Meanwhile, Manohar Joshi, Union Minister for Heavy Industries and Public Enterprises, made it clear that the government has no plans to divest its stake in MUL.
Interestingly, Murasoli Maran, Union Commerce and Industry Minister, was conspicuous by his absence at the welcome meet organised for Suzuki by the Federation of Indian Chambers of Commerce and Industry. It may be recalled that Maran had preferred RSSLN Bhaskarudu to Jagdish Khattar for the post of MUL managing director, when relations between the venture partners were strained.
Joshi also reiterated MUL's expansion plans and said the company has already earmarked about Rs 12 billion for launching new models and upgrading old ones. As to how the government plans to raise additional resources, Joshi said, "The government is considering various forms of funding and we will make a suitable choice."
Asked if the government intends to divest its stake in MUL and enter into a joint venture with General Motors, Joshi said, "There are no plans for divestment, but I would rather not comment on the latter question."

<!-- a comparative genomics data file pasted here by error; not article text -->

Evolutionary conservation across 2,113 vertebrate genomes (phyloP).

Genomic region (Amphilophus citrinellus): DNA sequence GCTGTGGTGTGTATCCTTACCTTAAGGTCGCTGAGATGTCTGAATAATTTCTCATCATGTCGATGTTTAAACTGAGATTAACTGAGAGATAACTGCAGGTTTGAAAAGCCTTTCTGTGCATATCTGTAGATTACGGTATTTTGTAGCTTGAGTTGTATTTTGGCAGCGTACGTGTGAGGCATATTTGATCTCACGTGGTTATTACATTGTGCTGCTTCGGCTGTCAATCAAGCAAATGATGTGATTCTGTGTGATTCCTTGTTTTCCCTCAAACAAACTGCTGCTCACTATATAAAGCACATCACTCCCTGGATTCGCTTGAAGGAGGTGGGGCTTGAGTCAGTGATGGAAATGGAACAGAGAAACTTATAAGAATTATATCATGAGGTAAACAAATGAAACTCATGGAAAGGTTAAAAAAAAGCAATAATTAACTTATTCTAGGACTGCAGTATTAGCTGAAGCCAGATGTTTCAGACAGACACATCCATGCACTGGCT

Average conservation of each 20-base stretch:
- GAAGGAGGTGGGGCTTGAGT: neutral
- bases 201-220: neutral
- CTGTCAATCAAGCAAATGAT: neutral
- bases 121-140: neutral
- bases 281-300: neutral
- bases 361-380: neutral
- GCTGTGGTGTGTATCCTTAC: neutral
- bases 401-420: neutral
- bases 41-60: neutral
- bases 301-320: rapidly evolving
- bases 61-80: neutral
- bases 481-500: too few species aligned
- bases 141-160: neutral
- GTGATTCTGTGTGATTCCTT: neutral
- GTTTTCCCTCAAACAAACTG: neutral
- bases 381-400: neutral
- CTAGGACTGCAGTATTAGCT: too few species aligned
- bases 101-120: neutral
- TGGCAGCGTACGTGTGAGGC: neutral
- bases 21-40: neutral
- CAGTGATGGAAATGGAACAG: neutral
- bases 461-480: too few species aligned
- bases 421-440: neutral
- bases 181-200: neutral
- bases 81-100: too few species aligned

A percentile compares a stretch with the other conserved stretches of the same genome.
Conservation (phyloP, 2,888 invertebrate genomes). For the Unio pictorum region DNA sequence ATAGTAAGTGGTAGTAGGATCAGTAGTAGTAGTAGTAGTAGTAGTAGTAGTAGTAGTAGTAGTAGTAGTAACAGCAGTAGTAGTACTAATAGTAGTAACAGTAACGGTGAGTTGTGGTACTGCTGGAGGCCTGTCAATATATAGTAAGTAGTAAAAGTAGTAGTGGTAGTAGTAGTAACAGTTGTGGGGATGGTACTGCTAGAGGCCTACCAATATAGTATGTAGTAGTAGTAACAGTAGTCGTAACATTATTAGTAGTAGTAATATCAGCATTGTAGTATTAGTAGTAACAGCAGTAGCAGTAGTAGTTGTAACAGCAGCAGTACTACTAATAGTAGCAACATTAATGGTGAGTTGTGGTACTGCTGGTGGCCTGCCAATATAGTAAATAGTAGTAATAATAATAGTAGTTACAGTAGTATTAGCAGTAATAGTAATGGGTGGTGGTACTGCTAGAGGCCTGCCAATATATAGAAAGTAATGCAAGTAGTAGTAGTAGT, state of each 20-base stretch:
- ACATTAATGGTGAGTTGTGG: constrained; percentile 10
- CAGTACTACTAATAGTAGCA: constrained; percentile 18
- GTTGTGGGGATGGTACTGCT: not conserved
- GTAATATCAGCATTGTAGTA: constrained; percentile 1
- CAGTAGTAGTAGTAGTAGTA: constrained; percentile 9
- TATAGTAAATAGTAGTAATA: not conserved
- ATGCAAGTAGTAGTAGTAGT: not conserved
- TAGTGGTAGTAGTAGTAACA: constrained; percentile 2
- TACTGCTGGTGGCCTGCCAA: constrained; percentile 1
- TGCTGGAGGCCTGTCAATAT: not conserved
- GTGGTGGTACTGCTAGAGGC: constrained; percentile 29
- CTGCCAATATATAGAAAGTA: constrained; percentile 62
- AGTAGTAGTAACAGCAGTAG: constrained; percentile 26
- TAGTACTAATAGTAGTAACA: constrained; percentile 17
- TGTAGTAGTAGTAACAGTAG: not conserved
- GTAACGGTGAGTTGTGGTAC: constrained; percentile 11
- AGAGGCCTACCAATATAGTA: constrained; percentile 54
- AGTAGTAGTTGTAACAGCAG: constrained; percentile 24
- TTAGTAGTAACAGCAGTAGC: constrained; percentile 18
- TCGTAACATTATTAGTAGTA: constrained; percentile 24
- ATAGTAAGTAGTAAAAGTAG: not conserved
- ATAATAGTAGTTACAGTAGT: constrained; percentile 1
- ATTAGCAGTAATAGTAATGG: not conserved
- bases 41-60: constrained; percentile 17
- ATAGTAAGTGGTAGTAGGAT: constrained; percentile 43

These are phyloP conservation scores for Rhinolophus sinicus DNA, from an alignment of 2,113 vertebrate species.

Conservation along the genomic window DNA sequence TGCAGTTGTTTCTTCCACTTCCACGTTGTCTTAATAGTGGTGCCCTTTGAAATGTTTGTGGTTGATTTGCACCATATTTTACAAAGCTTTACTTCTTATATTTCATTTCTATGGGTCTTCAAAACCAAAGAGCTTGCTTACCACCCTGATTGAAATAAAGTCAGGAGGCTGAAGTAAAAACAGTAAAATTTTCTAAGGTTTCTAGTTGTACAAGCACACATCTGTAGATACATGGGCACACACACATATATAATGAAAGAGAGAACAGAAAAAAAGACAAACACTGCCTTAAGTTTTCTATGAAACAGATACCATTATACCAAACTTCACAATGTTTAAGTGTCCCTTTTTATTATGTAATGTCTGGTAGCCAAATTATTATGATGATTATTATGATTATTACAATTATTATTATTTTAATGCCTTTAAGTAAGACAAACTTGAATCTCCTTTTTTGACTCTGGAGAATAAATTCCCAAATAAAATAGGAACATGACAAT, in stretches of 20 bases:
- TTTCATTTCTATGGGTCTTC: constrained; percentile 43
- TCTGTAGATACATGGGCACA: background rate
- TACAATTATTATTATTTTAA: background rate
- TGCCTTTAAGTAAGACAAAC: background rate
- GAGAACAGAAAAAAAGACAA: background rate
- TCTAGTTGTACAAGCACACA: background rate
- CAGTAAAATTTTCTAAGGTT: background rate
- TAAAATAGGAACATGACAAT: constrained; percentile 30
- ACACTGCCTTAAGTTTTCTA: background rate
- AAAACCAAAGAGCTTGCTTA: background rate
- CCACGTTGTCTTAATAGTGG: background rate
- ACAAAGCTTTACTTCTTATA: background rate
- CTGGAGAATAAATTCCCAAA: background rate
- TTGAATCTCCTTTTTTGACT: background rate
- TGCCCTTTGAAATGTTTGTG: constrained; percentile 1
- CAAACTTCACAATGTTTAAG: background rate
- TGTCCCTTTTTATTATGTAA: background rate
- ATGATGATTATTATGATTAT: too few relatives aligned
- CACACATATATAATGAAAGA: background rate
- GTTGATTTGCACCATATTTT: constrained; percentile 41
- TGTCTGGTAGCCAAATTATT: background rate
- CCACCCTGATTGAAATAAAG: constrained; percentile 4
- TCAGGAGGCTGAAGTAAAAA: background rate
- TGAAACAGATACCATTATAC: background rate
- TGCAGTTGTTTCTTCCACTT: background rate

Suzuki too denied any knowledge of the Indian government's plans to enter into an agreement with General Motors. He said, "We are not aware of any such talks and in any case, I don't think we have a comment on it. Besides, we are very happy with the 50:50 joint venture we have with the government. Hence there are no talks of buying out the government's stake in MUL."
Delineating his vision for the new millennium, Suzuki said there would be greater unification in the automobile industry that will bring about deep and qualitative changes.
"All automobile alliances will merge into four to five automobile groups which will be the driving force of the new millennium. This integration will happen because the automobile manufacturers will have to develop alternative source of energy. And such a project could cost as much as ten times the annual budget of the United States. No single company can afford this and hence companies will merge to share costs and will share information to save resources to grow."